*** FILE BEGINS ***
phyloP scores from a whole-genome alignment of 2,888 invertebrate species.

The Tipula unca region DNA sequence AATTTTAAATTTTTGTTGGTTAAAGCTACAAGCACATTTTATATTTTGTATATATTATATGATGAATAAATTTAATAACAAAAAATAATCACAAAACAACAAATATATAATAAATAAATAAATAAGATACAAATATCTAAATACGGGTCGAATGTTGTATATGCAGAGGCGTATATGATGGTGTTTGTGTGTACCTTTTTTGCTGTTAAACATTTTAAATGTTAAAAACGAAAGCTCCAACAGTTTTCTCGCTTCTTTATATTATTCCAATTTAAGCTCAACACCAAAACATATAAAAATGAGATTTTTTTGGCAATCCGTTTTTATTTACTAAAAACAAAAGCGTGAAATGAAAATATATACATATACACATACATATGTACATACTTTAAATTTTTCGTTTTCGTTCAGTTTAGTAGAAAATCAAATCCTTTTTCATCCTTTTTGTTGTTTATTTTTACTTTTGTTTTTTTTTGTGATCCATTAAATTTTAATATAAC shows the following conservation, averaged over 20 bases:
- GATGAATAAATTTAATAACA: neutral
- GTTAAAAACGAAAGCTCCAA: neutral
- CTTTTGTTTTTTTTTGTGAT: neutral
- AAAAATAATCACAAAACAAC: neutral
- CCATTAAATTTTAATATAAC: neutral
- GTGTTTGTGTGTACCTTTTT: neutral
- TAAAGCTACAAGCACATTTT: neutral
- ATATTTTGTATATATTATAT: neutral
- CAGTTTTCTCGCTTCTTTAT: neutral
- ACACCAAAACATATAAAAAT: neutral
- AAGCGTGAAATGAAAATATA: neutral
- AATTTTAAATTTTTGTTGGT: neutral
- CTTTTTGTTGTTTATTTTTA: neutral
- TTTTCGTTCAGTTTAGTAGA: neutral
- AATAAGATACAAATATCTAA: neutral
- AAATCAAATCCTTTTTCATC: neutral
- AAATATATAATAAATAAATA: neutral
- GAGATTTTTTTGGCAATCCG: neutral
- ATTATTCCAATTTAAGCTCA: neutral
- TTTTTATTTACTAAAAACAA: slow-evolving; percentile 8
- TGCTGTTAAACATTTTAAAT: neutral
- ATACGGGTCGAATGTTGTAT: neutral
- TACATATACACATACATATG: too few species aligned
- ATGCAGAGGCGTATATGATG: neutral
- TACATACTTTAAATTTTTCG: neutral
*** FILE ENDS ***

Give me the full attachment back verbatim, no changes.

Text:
phyloP scores from a whole-genome alignment of 2,888 invertebrate species.

The Tipula unca region DNA sequence AATTTTAAATTTTTGTTGGTTAAAGCTACAAGCACATTTTATATTTTGTATATATTATATGATGAATAAATTTAATAACAAAAAATAATCACAAAACAACAAATATATAATAAATAAATAAATAAGATACAAATATCTAAATACGGGTCGAATGTTGTATATGCAGAGGCGTATATGATGGTGTTTGTGTGTACCTTTTTTGCTGTTAAACATTTTAAATGTTAAAAACGAAAGCTCCAACAGTTTTCTCGCTTCTTTATATTATTCCAATTTAAGCTCAACACCAAAACATATAAAAATGAGATTTTTTTGGCAATCCGTTTTTATTTACTAAAAACAAAAGCGTGAAATGAAAATATATACATATACACATACATATGTACATACTTTAAATTTTTCGTTTTCGTTCAGTTTAGTAGAAAATCAAATCCTTTTTCATCCTTTTTGTTGTTTATTTTTACTTTTGTTTTTTTTTGTGATCCATTAAATTTTAATATAAC shows the following conservation, averaged over 20 bases:
- GATGAATAAATTTAATAACA: neutral
- GTTAAAAACGAAAGCTCCAA: neutral
- CTTTTGTTTTTTTTTGTGAT: neutral
- AAAAATAATCACAAAACAAC: neutral
- CCATTAAATTTTAATATAAC: neutral
- GTGTTTGTGTGTACCTTTTT: neutral
- TAAAGCTACAAGCACATTTT: neutral
- ATATTTTGTATATATTATAT: neutral
- CAGTTTTCTCGCTTCTTTAT: neutral
- ACACCAAAACATATAAAAAT: neutral
- AAGCGTGAAATGAAAATATA: neutral
- AATTTTAAATTTTTGTTGGT: neutral
- CTTTTTGTTGTTTATTTTTA: neutral
- TTTTCGTTCAGTTTAGTAGA: neutral
- AATAAGATACAAATATCTAA: neutral
- AAATCAAATCCTTTTTCATC: neutral
- AAATATATAATAAATAAATA: neutral
- GAGATTTTTTTGGCAATCCG: neutral
- ATTATTCCAATTTAAGCTCA: neutral
- TTTTTATTTACTAAAAACAA: slow-evolving; percentile 8
- TGCTGTTAAACATTTTAAAT: neutral
- ATACGGGTCGAATGTTGTAT: neutral
- TACATATACACATACATATG: too few species aligned
- ATGCAGAGGCGTATATGATG: neutral
- TACATACTTTAAATTTTTCG: neutral